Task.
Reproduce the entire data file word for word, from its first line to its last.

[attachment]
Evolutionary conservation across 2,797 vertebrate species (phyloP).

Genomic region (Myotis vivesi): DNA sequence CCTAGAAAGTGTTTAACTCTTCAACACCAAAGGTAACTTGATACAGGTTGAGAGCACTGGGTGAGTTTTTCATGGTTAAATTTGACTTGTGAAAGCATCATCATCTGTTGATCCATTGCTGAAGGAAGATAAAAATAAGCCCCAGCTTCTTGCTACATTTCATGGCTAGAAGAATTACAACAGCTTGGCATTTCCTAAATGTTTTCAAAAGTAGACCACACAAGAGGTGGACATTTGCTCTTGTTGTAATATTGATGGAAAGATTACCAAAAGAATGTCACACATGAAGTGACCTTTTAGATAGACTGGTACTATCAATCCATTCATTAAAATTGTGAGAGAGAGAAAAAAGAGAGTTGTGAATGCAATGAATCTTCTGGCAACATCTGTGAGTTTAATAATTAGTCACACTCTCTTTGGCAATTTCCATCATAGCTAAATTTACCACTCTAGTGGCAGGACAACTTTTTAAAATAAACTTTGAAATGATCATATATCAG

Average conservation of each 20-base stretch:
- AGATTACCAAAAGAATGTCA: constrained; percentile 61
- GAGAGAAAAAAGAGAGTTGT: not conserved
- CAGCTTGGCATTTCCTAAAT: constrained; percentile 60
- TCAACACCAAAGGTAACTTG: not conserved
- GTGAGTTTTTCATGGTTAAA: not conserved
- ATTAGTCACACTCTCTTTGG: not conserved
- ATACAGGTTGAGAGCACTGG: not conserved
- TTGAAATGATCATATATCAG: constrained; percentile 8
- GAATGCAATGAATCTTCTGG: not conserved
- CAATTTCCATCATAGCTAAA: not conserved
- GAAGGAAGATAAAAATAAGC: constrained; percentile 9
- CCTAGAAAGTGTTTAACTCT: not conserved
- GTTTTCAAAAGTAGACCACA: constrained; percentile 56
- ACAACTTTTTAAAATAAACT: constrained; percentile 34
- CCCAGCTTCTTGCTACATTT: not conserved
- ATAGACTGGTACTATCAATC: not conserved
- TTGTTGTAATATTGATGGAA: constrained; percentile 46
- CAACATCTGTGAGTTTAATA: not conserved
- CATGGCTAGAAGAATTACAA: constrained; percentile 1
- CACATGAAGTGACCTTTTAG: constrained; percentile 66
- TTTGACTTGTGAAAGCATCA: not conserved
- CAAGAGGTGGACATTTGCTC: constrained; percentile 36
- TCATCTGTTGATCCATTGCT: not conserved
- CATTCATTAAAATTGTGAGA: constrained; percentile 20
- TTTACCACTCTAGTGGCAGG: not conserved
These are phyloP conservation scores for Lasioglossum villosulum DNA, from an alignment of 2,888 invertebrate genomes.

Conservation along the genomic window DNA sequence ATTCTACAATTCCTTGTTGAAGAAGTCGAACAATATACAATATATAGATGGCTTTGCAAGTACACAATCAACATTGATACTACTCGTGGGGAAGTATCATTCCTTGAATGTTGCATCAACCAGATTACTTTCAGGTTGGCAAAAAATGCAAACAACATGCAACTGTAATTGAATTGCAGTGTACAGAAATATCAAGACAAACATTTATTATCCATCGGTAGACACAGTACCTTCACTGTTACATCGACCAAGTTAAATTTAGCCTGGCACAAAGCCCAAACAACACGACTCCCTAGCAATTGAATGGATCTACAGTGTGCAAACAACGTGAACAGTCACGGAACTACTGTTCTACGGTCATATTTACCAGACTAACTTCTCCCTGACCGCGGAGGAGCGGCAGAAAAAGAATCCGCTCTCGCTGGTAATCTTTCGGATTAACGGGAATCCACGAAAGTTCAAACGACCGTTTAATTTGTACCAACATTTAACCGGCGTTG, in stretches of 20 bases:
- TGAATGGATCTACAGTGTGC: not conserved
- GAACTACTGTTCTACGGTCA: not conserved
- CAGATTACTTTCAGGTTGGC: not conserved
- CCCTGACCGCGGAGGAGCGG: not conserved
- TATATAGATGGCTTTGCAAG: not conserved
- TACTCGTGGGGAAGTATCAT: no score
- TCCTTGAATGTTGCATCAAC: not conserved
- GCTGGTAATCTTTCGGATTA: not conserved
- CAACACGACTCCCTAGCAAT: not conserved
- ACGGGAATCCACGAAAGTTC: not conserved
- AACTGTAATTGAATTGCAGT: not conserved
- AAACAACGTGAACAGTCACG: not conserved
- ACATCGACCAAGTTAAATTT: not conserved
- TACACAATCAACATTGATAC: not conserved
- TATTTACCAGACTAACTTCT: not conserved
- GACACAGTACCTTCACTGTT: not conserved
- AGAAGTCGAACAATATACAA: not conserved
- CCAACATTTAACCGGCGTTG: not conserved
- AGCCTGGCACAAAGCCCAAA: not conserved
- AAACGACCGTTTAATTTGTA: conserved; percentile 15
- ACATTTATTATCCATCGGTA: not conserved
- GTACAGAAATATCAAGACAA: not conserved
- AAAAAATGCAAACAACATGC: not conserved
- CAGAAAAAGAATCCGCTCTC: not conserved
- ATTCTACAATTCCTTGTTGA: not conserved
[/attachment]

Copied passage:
Evolutionary conservation across 2,797 vertebrate species (phyloP).

Genomic region (Myotis vivesi): DNA sequence CCTAGAAAGTGTTTAACTCTTCAACACCAAAGGTAACTTGATACAGGTTGAGAGCACTGGGTGAGTTTTTCATGGTTAAATTTGACTTGTGAAAGCATCATCATCTGTTGATCCATTGCTGAAGGAAGATAAAAATAAGCCCCAGCTTCTTGCTACATTTCATGGCTAGAAGAATTACAACAGCTTGGCATTTCCTAAATGTTTTCAAAAGTAGACCACACAAGAGGTGGACATTTGCTCTTGTTGTAATATTGATGGAAAGATTACCAAAAGAATGTCACACATGAAGTGACCTTTTAGATAGACTGGTACTATCAATCCATTCATTAAAATTGTGAGAGAGAGAAAAAAGAGAGTTGTGAATGCAATGAATCTTCTGGCAACATCTGTGAGTTTAATAATTAGTCACACTCTCTTTGGCAATTTCCATCATAGCTAAATTTACCACTCTAGTGGCAGGACAACTTTTTAAAATAAACTTTGAAATGATCATATATCAG

Average conservation of each 20-base stretch:
- AGATTACCAAAAGAATGTCA: constrained; percentile 61
- GAGAGAAAAAAGAGAGTTGT: not conserved
- CAGCTTGGCATTTCCTAAAT: constrained; percentile 60
- TCAACACCAAAGGTAACTTG: not conserved
- GTGAGTTTTTCATGGTTAAA: not conserved
- ATTAGTCACACTCTCTTTGG: not conserved
- ATACAGGTTGAGAGCACTGG: not conserved
- TTGAAATGATCATATATCAG: constrained; percentile 8
- GAATGCAATGAATCTTCTGG: not conserved
- CAATTTCCATCATAGCTAAA: not conserved
- GAAGGAAGATAAAAATAAGC: constrained; percentile 9
- CCTAGAAAGTGTTTAACTCT: not conserved
- GTTTTCAAAAGTAGACCACA: constrained; percentile 56
- ACAACTTTTTAAAATAAACT: constrained; percentile 34
- CCCAGCTTCTTGCTACATTT: not conserved
- ATAGACTGGTACTATCAATC: not conserved
- TTGTTGTAATATTGATGGAA: constrained; percentile 46
- CAACATCTGTGAGTTTAATA: not conserved
- CATGGCTAGAAGAATTACAA: constrained; percentile 1
- CACATGAAGTGACCTTTTAG: constrained; percentile 66
- TTTGACTTGTGAAAGCATCA: not conserved
- CAAGAGGTGGACATTTGCTC: constrained; percentile 36
- TCATCTGTTGATCCATTGCT: not conserved
- CATTCATTAAAATTGTGAGA: constrained; percentile 20
- TTTACCACTCTAGTGGCAGG: not conserved
These are phyloP conservation scores for Lasioglossum villosulum DNA, from an alignment of 2,888 invertebrate genomes.

Conservation along the genomic window DNA sequence ATTCTACAATTCCTTGTTGAAGAAGTCGAACAATATACAATATATAGATGGCTTTGCAAGTACACAATCAACATTGATACTACTCGTGGGGAAGTATCATTCCTTGAATGTTGCATCAACCAGATTACTTTCAGGTTGGCAAAAAATGCAAACAACATGCAACTGTAATTGAATTGCAGTGTACAGAAATATCAAGACAAACATTTATTATCCATCGGTAGACACAGTACCTTCACTGTTACATCGACCAAGTTAAATTTAGCCTGGCACAAAGCCCAAACAACACGACTCCCTAGCAATTGAATGGATCTACAGTGTGCAAACAACGTGAACAGTCACGGAACTACTGTTCTACGGTCATATTTACCAGACTAACTTCTCCCTGACCGCGGAGGAGCGGCAGAAAAAGAATCCGCTCTCGCTGGTAATCTTTCGGATTAACGGGAATCCACGAAAGTTCAAACGACCGTTTAATTTGTACCAACATTTAACCGGCGTTG, in stretches of 20 bases:
- TGAATGGATCTACAGTGTGC: not conserved
- GAACTACTGTTCTACGGTCA: not conserved
- CAGATTACTTTCAGGTTGGC: not conserved
- CCCTGACCGCGGAGGAGCGG: not conserved
- TATATAGATGGCTTTGCAAG: not conserved
- TACTCGTGGGGAAGTATCAT: no score
- TCCTTGAATGTTGCATCAAC: not conserved
- GCTGGTAATCTTTCGGATTA: not conserved
- CAACACGACTCCCTAGCAAT: not conserved
- ACGGGAATCCACGAAAGTTC: not conserved
- AACTGTAATTGAATTGCAGT: not conserved
- AAACAACGTGAACAGTCACG: not conserved
- ACATCGACCAAGTTAAATTT: not conserved
- TACACAATCAACATTGATAC: not conserved
- TATTTACCAGACTAACTTCT: not conserved
- GACACAGTACCTTCACTGTT: not conserved
- AGAAGTCGAACAATATACAA: not conserved
- CCAACATTTAACCGGCGTTG: not conserved
- AGCCTGGCACAAAGCCCAAA: not conserved
- AAACGACCGTTTAATTTGTA: conserved; percentile 15
- ACATTTATTATCCATCGGTA: not conserved
- GTACAGAAATATCAAGACAA: not conserved
- AAAAAATGCAAACAACATGC: not conserved
- CAGAAAAAGAATCCGCTCTC: not conserved
- ATTCTACAATTCCTTGTTGA: not conserved